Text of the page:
For example, the Seattle master page preview file defines Palette001.spcolor on its first line. If this combination is chosen, it will still render correctly, because all CSS files associated with this master page have these colors as default. The ReplaceColor directives are ignored.

If you, like me, have added custom elements and custom CSS on the master page however, your own files will also not be compiled. Even worse, if you’ve set your custom .spcolor in the preview file, you will be tearing your hair out trying to figure out why all other themes work but yours.

A simple solution is to define no .spcolor file on top of the master page preview. SharePoint handles this perfectly fine and all color schemes will trigger the replacement process in the SharePoint theming engine.

Putting it all together

Finally, let’s build an example project. We’ll create a color scheme, a custom master page with preview, a custom CSS file with ReplaceColor and tie it all together in a composed look.

Using the files we’ve found so far, we can put together a project that looks something like this:

Composed Looks Example Project

Composed Looks Example Project

The color scheme and master page are provisioned through the feature:

Declarative Feature

Declarative Feature

We create our composed look and apply it using an EventReciever.

Sources:

http://tommdaly.wordpress.com/2012/12/19/deploying-a-custom-composed-look-in-sharepoint-2013/
http://kilianvalkhof.com/2010/css-xhtml/how-to-use-rgba-in-ie/
http://www.estruyf.be/blog/how-to-create-a-master-page-that-is-available-for-the-composed-looks/
http://www.estruyf.be/blog/creating-a-new-color-palette-for-a-sharepoint-2013-composed-look/
http://spitems.wordpress.com/2011/01/17/using-theme-settings-in-style-sheets/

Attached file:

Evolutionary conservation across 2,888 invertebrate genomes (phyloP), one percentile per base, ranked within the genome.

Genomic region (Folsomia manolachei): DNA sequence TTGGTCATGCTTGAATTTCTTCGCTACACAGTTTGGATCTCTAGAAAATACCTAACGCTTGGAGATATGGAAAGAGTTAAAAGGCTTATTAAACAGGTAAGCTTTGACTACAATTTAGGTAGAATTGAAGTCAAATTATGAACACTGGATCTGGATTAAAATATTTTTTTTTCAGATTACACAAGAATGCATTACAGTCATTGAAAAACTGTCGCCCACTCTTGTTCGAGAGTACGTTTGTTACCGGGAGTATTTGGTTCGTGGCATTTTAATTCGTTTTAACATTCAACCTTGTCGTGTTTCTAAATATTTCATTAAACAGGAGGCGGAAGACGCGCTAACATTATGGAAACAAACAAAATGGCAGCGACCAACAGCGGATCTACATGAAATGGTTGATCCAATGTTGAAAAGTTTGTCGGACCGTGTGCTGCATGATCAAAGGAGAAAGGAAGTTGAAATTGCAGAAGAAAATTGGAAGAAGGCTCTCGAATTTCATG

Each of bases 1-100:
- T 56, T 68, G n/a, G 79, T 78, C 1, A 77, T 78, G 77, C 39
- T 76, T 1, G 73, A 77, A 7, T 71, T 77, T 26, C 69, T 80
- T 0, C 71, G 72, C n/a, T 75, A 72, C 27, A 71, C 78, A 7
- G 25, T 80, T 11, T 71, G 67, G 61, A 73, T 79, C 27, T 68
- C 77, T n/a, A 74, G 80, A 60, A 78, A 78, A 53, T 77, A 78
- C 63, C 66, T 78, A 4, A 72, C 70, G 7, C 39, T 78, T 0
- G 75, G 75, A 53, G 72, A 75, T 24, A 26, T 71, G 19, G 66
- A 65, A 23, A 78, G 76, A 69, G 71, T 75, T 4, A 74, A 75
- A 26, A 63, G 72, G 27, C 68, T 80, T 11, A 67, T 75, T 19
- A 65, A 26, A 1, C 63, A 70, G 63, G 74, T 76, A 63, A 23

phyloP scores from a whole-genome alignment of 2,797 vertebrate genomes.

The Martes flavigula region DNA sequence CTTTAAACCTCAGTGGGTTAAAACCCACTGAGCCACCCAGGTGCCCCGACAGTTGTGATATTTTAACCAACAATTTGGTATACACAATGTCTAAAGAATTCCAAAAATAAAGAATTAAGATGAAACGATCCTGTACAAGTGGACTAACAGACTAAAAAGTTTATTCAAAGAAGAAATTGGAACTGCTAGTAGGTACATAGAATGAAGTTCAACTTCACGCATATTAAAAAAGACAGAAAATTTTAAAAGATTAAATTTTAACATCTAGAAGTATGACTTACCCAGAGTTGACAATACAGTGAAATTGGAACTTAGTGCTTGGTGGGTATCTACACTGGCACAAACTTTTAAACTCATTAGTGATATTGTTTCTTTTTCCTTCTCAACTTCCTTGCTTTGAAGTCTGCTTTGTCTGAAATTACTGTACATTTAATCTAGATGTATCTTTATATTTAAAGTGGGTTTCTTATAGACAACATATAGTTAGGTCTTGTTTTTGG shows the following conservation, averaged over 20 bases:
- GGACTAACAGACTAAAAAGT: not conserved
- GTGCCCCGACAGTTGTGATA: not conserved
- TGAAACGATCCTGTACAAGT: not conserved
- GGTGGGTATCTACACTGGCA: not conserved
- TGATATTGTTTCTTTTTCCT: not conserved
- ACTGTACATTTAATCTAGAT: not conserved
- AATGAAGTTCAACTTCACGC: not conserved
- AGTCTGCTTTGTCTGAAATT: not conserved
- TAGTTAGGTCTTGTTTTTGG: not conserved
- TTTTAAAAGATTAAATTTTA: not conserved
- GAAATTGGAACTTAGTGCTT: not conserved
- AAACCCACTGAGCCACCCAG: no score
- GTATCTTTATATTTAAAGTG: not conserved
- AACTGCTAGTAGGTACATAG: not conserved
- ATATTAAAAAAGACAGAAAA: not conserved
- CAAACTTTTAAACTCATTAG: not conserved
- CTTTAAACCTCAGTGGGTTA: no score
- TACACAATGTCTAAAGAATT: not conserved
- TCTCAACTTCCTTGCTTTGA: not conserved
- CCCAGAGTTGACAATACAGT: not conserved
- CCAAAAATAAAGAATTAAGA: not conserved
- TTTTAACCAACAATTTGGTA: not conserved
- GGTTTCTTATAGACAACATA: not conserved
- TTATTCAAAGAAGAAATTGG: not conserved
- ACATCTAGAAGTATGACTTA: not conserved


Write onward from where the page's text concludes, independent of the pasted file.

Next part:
Documenting the SPColor file, making composed looks easier to use

Recently a coworker and I started working with the Sharepoint 2013 spcolor file, part of Sharepoint composed looks, and I thought I could share our findings in hopes of helping someone else in the same situation.

Using Sharepoint’s ”Change look and feel” you can, as a user, change the colors on your site. You can select an existing color scheme which turns the banner pink and font yellow, even though it’s unclear why you would want that. But how does it work, where do the colors come from? It all starts with a file type called spcolor. It is an XML file where a name and a hexcode are combined, like this:

These values can then be used in a CSS file. You declare that an element should use the color from the spcolorfile instead of writing the hexcode directly in the CSS file. For syntax reasons you need to specify a default color and it all looks like this:

This means that all elements with the class ‘some-class’ will be assigned the font color #262626 and not #000000. The ReplaceColor comment replaces the specified value with the corresponding value from the spcolor-file.
This can be used when creating your own themes, or in another word: composed looks. A custom made CSS file, as well as Sharepoint’s own CSS files, can use ReplaceColor .

And this is where we hit our firt road block, the lack of documentation. Although the names in the pcolor file are somewhat descriptive, it is impossible to tell exactly which elements they affect. There are, so to speak, some gaps.

We searched the spcolor file, looking for the selectors that used ReplaceColor and then we added those selectors as comments to the spcolor file in order to make it easier to use. It isn’t great bedtime reading, but I hope it can help to somewhat ease the process for future development of composed looks.

And here’s the result:

The spcolor file